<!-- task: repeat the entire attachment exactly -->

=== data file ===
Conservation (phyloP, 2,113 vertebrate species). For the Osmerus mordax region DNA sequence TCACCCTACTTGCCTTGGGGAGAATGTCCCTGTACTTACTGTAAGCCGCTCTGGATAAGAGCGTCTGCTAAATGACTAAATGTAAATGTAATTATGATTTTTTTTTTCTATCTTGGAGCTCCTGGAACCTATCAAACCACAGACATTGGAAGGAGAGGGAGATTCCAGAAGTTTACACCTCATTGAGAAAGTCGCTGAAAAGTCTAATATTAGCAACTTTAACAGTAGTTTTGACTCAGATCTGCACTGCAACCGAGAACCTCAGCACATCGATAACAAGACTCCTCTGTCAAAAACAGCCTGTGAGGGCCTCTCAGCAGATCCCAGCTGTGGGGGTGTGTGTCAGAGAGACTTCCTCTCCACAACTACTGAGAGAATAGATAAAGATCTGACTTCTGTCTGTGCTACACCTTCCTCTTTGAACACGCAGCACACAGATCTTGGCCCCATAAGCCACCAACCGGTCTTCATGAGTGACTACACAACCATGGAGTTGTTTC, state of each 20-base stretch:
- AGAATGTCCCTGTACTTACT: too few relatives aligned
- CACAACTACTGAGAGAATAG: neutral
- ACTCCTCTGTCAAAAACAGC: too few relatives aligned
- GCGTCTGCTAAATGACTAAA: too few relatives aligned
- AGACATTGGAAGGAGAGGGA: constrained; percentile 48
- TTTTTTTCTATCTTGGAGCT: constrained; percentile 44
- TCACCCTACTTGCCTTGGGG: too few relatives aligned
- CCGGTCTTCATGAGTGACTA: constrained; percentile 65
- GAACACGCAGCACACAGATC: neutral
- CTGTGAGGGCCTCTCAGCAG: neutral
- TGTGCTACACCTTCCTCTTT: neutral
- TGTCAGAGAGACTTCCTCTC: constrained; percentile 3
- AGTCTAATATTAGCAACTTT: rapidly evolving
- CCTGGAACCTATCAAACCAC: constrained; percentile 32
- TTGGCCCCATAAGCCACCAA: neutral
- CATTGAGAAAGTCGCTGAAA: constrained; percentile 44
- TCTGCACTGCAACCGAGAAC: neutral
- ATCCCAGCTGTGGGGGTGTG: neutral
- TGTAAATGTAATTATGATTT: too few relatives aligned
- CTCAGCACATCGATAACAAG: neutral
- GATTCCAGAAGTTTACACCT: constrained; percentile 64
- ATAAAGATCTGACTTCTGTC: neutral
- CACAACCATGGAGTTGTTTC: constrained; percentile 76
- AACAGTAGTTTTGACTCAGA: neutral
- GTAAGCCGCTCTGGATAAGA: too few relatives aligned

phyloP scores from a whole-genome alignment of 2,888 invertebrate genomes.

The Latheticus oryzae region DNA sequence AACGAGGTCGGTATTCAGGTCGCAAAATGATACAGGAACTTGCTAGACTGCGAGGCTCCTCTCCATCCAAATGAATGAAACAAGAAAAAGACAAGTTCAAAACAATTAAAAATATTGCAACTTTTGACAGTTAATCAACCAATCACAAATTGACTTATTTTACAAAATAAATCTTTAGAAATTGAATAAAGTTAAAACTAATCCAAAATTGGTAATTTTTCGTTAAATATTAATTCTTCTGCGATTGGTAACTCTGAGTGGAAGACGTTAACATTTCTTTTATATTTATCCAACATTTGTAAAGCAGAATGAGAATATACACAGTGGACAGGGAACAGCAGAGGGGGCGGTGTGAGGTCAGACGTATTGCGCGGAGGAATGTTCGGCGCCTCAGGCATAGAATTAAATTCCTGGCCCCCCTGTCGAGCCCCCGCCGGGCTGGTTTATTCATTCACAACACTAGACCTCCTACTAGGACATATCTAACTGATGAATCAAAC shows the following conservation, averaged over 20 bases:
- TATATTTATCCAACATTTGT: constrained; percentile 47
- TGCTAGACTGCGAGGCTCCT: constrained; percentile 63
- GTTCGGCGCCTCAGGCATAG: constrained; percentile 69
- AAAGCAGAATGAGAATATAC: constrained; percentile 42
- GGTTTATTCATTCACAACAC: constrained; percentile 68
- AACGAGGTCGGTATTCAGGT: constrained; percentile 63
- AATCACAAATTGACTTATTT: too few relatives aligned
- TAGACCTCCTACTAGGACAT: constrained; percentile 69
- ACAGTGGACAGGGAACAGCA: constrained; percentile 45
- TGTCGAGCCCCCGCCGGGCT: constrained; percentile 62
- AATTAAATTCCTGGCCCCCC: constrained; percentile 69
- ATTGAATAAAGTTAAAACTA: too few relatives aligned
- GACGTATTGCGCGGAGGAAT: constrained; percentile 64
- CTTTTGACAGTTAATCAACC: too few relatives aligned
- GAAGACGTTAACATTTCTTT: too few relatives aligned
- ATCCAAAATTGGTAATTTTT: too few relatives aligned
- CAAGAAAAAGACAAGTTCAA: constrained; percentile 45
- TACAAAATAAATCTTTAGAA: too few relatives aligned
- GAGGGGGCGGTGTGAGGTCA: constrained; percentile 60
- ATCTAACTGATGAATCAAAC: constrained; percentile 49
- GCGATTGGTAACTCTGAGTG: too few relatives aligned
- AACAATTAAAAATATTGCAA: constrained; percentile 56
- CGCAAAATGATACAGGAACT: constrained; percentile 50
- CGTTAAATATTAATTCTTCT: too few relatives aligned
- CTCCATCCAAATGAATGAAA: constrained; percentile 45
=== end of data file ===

Conservation (phyloP, 2,113 vertebrate species). For the Osmerus mordax region DNA sequence TCACCCTACTTGCCTTGGGGAGAATGTCCCTGTACTTACTGTAAGCCGCTCTGGATAAGAGCGTCTGCTAAATGACTAAATGTAAATGTAATTATGATTTTTTTTTTCTATCTTGGAGCTCCTGGAACCTATCAAACCACAGACATTGGAAGGAGAGGGAGATTCCAGAAGTTTACACCTCATTGAGAAAGTCGCTGAAAAGTCTAATATTAGCAACTTTAACAGTAGTTTTGACTCAGATCTGCACTGCAACCGAGAACCTCAGCACATCGATAACAAGACTCCTCTGTCAAAAACAGCCTGTGAGGGCCTCTCAGCAGATCCCAGCTGTGGGGGTGTGTGTCAGAGAGACTTCCTCTCCACAACTACTGAGAGAATAGATAAAGATCTGACTTCTGTCTGTGCTACACCTTCCTCTTTGAACACGCAGCACACAGATCTTGGCCCCATAAGCCACCAACCGGTCTTCATGAGTGACTACACAACCATGGAGTTGTTTC, state of each 20-base stretch:
- AGAATGTCCCTGTACTTACT: too few relatives aligned
- CACAACTACTGAGAGAATAG: neutral
- ACTCCTCTGTCAAAAACAGC: too few relatives aligned
- GCGTCTGCTAAATGACTAAA: too few relatives aligned
- AGACATTGGAAGGAGAGGGA: constrained; percentile 48
- TTTTTTTCTATCTTGGAGCT: constrained; percentile 44
- TCACCCTACTTGCCTTGGGG: too few relatives aligned
- CCGGTCTTCATGAGTGACTA: constrained; percentile 65
- GAACACGCAGCACACAGATC: neutral
- CTGTGAGGGCCTCTCAGCAG: neutral
- TGTGCTACACCTTCCTCTTT: neutral
- TGTCAGAGAGACTTCCTCTC: constrained; percentile 3
- AGTCTAATATTAGCAACTTT: rapidly evolving
- CCTGGAACCTATCAAACCAC: constrained; percentile 32
- TTGGCCCCATAAGCCACCAA: neutral
- CATTGAGAAAGTCGCTGAAA: constrained; percentile 44
- TCTGCACTGCAACCGAGAAC: neutral
- ATCCCAGCTGTGGGGGTGTG: neutral
- TGTAAATGTAATTATGATTT: too few relatives aligned
- CTCAGCACATCGATAACAAG: neutral
- GATTCCAGAAGTTTACACCT: constrained; percentile 64
- ATAAAGATCTGACTTCTGTC: neutral
- CACAACCATGGAGTTGTTTC: constrained; percentile 76
- AACAGTAGTTTTGACTCAGA: neutral
- GTAAGCCGCTCTGGATAAGA: too few relatives aligned

phyloP scores from a whole-genome alignment of 2,888 invertebrate genomes.

The Latheticus oryzae region DNA sequence AACGAGGTCGGTATTCAGGTCGCAAAATGATACAGGAACTTGCTAGACTGCGAGGCTCCTCTCCATCCAAATGAATGAAACAAGAAAAAGACAAGTTCAAAACAATTAAAAATATTGCAACTTTTGACAGTTAATCAACCAATCACAAATTGACTTATTTTACAAAATAAATCTTTAGAAATTGAATAAAGTTAAAACTAATCCAAAATTGGTAATTTTTCGTTAAATATTAATTCTTCTGCGATTGGTAACTCTGAGTGGAAGACGTTAACATTTCTTTTATATTTATCCAACATTTGTAAAGCAGAATGAGAATATACACAGTGGACAGGGAACAGCAGAGGGGGCGGTGTGAGGTCAGACGTATTGCGCGGAGGAATGTTCGGCGCCTCAGGCATAGAATTAAATTCCTGGCCCCCCTGTCGAGCCCCCGCCGGGCTGGTTTATTCATTCACAACACTAGACCTCCTACTAGGACATATCTAACTGATGAATCAAAC shows the following conservation, averaged over 20 bases:
- TATATTTATCCAACATTTGT: constrained; percentile 47
- TGCTAGACTGCGAGGCTCCT: constrained; percentile 63
- GTTCGGCGCCTCAGGCATAG: constrained; percentile 69
- AAAGCAGAATGAGAATATAC: constrained; percentile 42
- GGTTTATTCATTCACAACAC: constrained; percentile 68
- AACGAGGTCGGTATTCAGGT: constrained; percentile 63
- AATCACAAATTGACTTATTT: too few relatives aligned
- TAGACCTCCTACTAGGACAT: constrained; percentile 69
- ACAGTGGACAGGGAACAGCA: constrained; percentile 45
- TGTCGAGCCCCCGCCGGGCT: constrained; percentile 62
- AATTAAATTCCTGGCCCCCC: constrained; percentile 69
- ATTGAATAAAGTTAAAACTA: too few relatives aligned
- GACGTATTGCGCGGAGGAAT: constrained; percentile 64
- CTTTTGACAGTTAATCAACC: too few relatives aligned
- GAAGACGTTAACATTTCTTT: too few relatives aligned
- ATCCAAAATTGGTAATTTTT: too few relatives aligned
- CAAGAAAAAGACAAGTTCAA: constrained; percentile 45
- TACAAAATAAATCTTTAGAA: too few relatives aligned
- GAGGGGGCGGTGTGAGGTCA: constrained; percentile 60
- ATCTAACTGATGAATCAAAC: constrained; percentile 49
- GCGATTGGTAACTCTGAGTG: too few relatives aligned
- AACAATTAAAAATATTGCAA: constrained; percentile 56
- CGCAAAATGATACAGGAACT: constrained; percentile 50
- CGTTAAATATTAATTCTTCT: too few relatives aligned
- CTCCATCCAAATGAATGAAA: constrained; percentile 45